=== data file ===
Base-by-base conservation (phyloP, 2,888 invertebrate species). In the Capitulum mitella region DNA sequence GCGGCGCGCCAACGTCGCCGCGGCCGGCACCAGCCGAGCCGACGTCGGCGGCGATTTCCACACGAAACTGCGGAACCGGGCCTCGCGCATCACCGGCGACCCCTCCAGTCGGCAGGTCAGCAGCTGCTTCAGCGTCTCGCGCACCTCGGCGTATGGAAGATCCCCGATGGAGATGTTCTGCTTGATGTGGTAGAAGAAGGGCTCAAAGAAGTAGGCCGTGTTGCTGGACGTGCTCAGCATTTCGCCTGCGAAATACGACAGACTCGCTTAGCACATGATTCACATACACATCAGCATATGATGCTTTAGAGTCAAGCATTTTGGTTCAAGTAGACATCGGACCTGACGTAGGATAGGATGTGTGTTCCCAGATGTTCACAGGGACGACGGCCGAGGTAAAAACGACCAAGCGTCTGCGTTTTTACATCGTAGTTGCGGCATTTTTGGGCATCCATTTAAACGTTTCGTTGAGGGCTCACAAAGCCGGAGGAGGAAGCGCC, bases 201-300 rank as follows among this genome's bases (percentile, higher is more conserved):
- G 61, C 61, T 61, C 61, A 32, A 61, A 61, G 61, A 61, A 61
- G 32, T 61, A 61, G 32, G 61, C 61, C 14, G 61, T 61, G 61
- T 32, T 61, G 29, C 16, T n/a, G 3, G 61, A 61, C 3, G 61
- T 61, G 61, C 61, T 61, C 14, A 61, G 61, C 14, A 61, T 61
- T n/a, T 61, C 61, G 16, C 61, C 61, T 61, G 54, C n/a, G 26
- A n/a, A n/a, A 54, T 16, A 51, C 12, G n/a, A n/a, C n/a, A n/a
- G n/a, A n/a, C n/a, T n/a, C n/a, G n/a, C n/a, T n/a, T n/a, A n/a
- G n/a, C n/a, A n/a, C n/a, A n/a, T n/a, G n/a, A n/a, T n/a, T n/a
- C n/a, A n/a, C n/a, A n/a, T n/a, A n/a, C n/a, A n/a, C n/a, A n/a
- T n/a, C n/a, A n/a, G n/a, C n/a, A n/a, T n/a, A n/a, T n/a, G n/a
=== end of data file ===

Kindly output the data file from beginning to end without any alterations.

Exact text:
Base-by-base conservation (phyloP, 2,888 invertebrate species). In the Capitulum mitella region DNA sequence GCGGCGCGCCAACGTCGCCGCGGCCGGCACCAGCCGAGCCGACGTCGGCGGCGATTTCCACACGAAACTGCGGAACCGGGCCTCGCGCATCACCGGCGACCCCTCCAGTCGGCAGGTCAGCAGCTGCTTCAGCGTCTCGCGCACCTCGGCGTATGGAAGATCCCCGATGGAGATGTTCTGCTTGATGTGGTAGAAGAAGGGCTCAAAGAAGTAGGCCGTGTTGCTGGACGTGCTCAGCATTTCGCCTGCGAAATACGACAGACTCGCTTAGCACATGATTCACATACACATCAGCATATGATGCTTTAGAGTCAAGCATTTTGGTTCAAGTAGACATCGGACCTGACGTAGGATAGGATGTGTGTTCCCAGATGTTCACAGGGACGACGGCCGAGGTAAAAACGACCAAGCGTCTGCGTTTTTACATCGTAGTTGCGGCATTTTTGGGCATCCATTTAAACGTTTCGTTGAGGGCTCACAAAGCCGGAGGAGGAAGCGCC, bases 201-300 rank as follows among this genome's bases (percentile, higher is more conserved):
- G 61, C 61, T 61, C 61, A 32, A 61, A 61, G 61, A 61, A 61
- G 32, T 61, A 61, G 32, G 61, C 61, C 14, G 61, T 61, G 61
- T 32, T 61, G 29, C 16, T n/a, G 3, G 61, A 61, C 3, G 61
- T 61, G 61, C 61, T 61, C 14, A 61, G 61, C 14, A 61, T 61
- T n/a, T 61, C 61, G 16, C 61, C 61, T 61, G 54, C n/a, G 26
- A n/a, A n/a, A 54, T 16, A 51, C 12, G n/a, A n/a, C n/a, A n/a
- G n/a, A n/a, C n/a, T n/a, C n/a, G n/a, C n/a, T n/a, T n/a, A n/a
- G n/a, C n/a, A n/a, C n/a, A n/a, T n/a, G n/a, A n/a, T n/a, T n/a
- C n/a, A n/a, C n/a, A n/a, T n/a, A n/a, C n/a, A n/a, C n/a, A n/a
- T n/a, C n/a, A n/a, G n/a, C n/a, A n/a, T n/a, A n/a, T n/a, G n/a